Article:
Girl with a frowning face drawn on paper in front of her own face

Childhood disorders


Understanding the causes of mood and behavioural disorders


Mood disorders

Occasional feelings of depression or anxiety are a normal part of life. When these become so severe or persistent that they significantly impact how one feels most of the time, or affect one’s day to day functioning, it may signal the presence of a mood disorder such as depression or bipolar disorder. Although less common than in adults, children and adolescents can also suffer from mood disorders. These can appear somewhat different in young people: for example, a child with depression may be more likely to show this as irritability than sadness. Children and adolescents may also have more difficulty in identifying and communicating about their feelings than adults.

Many factors can contribute to a child or adolescent developing a mood disorder. Mood disorders can run in families, and many genes have been linked to risk for depression and bipolar disorder, but other factors such as stress and physical health problems can also be important. As mood disorders become more common during adolescence, it is likely factors associated with development such as puberty also play a role.

Behavioural disorders

It is normal for children to occasionally be naughty, defiant or impulsive from time to time. Behavioural disorders, however, occur when this behaviour is extremely difficult or challenging beyond what would be considered normal for their age.

The most common behavioural disorders include oppositional defiant disorder (ODD), conduct disorder (CD) and attention deficit hyperactivity disorder (ADHD).  ODD is associated with a persistent pattern of an angry or irritable mood, being argumentative, or vindictiveness. Conduct disorder involves doing things that violate the rights of other people or major societal norms, such as threatening people, starting fights, theft, and vandalizing. ADHD is not necessarily associated with being defiant or breaking rules, but young people with ADHD who are very impulsive may find themselves getting in trouble anyway. Not all children with ADHD are hyperactive: some instead have problems with being organized and sustaining attention, which can also affect things like social interactions and sport, as well as school performance.


An MRI study of emotion processing in boys

The goal of this study is to use functional magnetic resonance imaging to better understand brain activity in children with different kinds of conduct problems, and to determine whether an intervention to change visual attention in children with conduct problems affects brain activity and emotional responses in response to signs of distress in others.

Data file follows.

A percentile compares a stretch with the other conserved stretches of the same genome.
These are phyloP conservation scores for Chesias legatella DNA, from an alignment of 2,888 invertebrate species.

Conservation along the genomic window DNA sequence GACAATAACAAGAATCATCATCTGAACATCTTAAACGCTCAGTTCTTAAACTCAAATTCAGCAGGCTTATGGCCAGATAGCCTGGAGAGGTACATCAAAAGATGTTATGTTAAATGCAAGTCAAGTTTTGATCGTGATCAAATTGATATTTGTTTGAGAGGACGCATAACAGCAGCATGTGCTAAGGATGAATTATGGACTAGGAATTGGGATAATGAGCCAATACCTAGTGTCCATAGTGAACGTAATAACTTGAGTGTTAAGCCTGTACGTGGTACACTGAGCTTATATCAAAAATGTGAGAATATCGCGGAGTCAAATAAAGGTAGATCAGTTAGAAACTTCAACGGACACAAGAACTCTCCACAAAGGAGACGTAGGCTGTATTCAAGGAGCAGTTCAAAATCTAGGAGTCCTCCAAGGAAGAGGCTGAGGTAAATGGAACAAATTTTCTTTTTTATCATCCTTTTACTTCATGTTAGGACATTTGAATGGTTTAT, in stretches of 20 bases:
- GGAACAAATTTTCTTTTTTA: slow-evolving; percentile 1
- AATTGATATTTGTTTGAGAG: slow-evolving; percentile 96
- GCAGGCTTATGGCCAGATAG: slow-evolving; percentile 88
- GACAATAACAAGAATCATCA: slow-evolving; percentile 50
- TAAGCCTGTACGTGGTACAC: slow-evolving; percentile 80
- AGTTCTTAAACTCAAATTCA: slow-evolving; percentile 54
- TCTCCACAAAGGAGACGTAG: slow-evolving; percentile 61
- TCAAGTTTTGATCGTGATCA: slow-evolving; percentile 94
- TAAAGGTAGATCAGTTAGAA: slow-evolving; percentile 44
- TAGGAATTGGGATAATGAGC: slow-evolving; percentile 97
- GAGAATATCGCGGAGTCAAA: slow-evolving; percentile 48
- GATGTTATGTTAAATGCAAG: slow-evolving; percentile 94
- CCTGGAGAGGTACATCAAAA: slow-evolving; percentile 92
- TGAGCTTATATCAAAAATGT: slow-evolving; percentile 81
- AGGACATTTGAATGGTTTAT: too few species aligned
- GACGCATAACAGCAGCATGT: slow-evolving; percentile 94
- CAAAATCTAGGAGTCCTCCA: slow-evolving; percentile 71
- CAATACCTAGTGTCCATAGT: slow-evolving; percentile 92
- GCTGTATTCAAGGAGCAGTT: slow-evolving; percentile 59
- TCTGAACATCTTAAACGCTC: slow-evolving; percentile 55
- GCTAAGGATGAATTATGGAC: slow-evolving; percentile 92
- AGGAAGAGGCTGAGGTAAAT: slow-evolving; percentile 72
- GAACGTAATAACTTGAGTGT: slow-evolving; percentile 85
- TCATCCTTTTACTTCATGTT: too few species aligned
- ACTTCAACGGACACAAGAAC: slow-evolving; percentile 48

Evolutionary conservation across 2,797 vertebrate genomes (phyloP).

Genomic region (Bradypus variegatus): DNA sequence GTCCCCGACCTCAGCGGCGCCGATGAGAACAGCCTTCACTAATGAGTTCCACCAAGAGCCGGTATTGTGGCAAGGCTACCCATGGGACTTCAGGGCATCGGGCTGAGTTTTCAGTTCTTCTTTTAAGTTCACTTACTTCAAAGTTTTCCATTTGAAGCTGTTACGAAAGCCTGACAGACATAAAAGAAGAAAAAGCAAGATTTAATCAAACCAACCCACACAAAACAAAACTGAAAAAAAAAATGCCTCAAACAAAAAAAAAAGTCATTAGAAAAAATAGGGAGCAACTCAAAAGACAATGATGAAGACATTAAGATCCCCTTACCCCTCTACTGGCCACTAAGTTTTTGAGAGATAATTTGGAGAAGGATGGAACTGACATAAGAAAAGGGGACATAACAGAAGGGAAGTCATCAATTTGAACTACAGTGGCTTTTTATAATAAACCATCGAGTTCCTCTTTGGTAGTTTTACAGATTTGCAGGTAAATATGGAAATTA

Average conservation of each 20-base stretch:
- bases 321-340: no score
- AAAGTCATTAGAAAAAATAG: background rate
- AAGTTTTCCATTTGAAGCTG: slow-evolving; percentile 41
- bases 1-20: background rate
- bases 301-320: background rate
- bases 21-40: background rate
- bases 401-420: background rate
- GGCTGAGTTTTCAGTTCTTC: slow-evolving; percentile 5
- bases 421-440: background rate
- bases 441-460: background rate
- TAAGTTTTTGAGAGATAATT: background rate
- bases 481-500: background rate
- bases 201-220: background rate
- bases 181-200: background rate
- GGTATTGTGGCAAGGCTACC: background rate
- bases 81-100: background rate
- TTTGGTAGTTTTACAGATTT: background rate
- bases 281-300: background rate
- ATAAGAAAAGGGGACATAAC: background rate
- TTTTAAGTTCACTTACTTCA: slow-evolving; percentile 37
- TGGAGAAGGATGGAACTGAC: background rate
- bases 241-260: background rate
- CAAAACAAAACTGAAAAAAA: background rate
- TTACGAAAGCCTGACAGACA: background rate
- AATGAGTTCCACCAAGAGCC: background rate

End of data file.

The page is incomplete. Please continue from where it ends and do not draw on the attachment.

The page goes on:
Like Father Like Son: Fathers Against Violence and Aggression

A national collaboration of health researchers, clinicians, policy leaders and consumer groups to put into place a range of innovative strategies such as web-based parenting programs to enhance participation of fathers and creating changes in policy and clinical practice at a national level.

What else is happening in Childhood disorders research at NeuRA?


The cold case of schizophrenia - broken wide open!

‘It is like they were miraculously healed!’’ Schizophrenia is diagnosed by clinical observation of behaviour and speech. This is why NeuRA researchers are working hard to understand the biological basis of the illness. Through hours of work and in collaboration with doctors and scientists here and around the world, NeuRA has made an amazing breakthrough. For the first time, researchers have discovered the presence of antibodies in the brains of people who lived with schizophrenia. Having found these antibodies, it has led NeuRA researchers to ask two questions. What are they doing there? What should we do about the antibodies– help or remove them? This is a key breakthrough. Imagine if we are treating schizophrenia all wrong! It is early days, but can you imagine the treatment implications if we’ve identified a new biological basis for the disease? It could completely change the way schizophrenia is managed, creating new treatments that will protect the brain. More than this, could we be on the verge of discovering a ‘curable’ form of schizophrenia? How you can help We are so grateful for your loyal support of schizophrenia research in Australia, and today I ask if you will consider a gift today. Or, to provide greater confidence, consider becoming a Discovery Partner by making a monthly commitment. We believe there is great potential to explore these findings. Will you help move today’s breakthrough into tomorrow’s cure? To read more about this breakthrough, click ‘read the full story’ below. You are also invited to read ‘Beth’s story’, whose sweet son Marcus lived with schizophrenia, by clicking here.